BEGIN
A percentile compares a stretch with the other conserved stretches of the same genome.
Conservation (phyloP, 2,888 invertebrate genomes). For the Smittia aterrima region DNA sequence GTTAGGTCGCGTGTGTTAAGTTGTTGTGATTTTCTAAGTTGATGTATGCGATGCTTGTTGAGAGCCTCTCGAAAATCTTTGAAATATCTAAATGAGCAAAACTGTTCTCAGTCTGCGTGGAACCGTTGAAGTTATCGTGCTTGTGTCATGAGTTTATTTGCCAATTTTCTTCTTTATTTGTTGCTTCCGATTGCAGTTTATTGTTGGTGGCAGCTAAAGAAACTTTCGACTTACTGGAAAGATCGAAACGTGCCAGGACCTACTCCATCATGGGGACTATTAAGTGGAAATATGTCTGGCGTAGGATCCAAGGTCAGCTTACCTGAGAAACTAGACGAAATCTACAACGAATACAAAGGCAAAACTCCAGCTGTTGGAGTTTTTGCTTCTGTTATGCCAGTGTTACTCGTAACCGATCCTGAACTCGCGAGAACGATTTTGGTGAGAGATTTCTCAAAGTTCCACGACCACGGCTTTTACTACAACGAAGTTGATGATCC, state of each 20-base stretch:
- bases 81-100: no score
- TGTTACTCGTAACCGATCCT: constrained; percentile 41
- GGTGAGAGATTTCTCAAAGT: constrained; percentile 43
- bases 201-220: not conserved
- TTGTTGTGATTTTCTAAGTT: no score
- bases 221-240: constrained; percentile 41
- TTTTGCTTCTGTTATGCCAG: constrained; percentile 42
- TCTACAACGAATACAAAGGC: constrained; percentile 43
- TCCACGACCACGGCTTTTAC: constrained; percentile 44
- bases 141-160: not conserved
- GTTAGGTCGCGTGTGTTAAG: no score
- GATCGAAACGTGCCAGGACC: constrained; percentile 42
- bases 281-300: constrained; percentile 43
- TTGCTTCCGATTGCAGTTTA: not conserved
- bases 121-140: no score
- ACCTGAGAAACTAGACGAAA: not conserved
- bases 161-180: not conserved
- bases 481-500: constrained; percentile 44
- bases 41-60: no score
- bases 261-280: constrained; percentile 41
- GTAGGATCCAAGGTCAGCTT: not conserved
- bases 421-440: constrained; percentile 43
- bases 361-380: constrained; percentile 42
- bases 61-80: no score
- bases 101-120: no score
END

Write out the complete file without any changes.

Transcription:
A percentile compares a stretch with the other conserved stretches of the same genome.
Conservation (phyloP, 2,888 invertebrate genomes). For the Smittia aterrima region DNA sequence GTTAGGTCGCGTGTGTTAAGTTGTTGTGATTTTCTAAGTTGATGTATGCGATGCTTGTTGAGAGCCTCTCGAAAATCTTTGAAATATCTAAATGAGCAAAACTGTTCTCAGTCTGCGTGGAACCGTTGAAGTTATCGTGCTTGTGTCATGAGTTTATTTGCCAATTTTCTTCTTTATTTGTTGCTTCCGATTGCAGTTTATTGTTGGTGGCAGCTAAAGAAACTTTCGACTTACTGGAAAGATCGAAACGTGCCAGGACCTACTCCATCATGGGGACTATTAAGTGGAAATATGTCTGGCGTAGGATCCAAGGTCAGCTTACCTGAGAAACTAGACGAAATCTACAACGAATACAAAGGCAAAACTCCAGCTGTTGGAGTTTTTGCTTCTGTTATGCCAGTGTTACTCGTAACCGATCCTGAACTCGCGAGAACGATTTTGGTGAGAGATTTCTCAAAGTTCCACGACCACGGCTTTTACTACAACGAAGTTGATGATCC, state of each 20-base stretch:
- bases 81-100: no score
- TGTTACTCGTAACCGATCCT: constrained; percentile 41
- GGTGAGAGATTTCTCAAAGT: constrained; percentile 43
- bases 201-220: not conserved
- TTGTTGTGATTTTCTAAGTT: no score
- bases 221-240: constrained; percentile 41
- TTTTGCTTCTGTTATGCCAG: constrained; percentile 42
- TCTACAACGAATACAAAGGC: constrained; percentile 43
- TCCACGACCACGGCTTTTAC: constrained; percentile 44
- bases 141-160: not conserved
- GTTAGGTCGCGTGTGTTAAG: no score
- GATCGAAACGTGCCAGGACC: constrained; percentile 42
- bases 281-300: constrained; percentile 43
- TTGCTTCCGATTGCAGTTTA: not conserved
- bases 121-140: no score
- ACCTGAGAAACTAGACGAAA: not conserved
- bases 161-180: not conserved
- bases 481-500: constrained; percentile 44
- bases 41-60: no score
- bases 261-280: constrained; percentile 41
- GTAGGATCCAAGGTCAGCTT: not conserved
- bases 421-440: constrained; percentile 43
- bases 361-380: constrained; percentile 42
- bases 61-80: no score
- bases 101-120: no score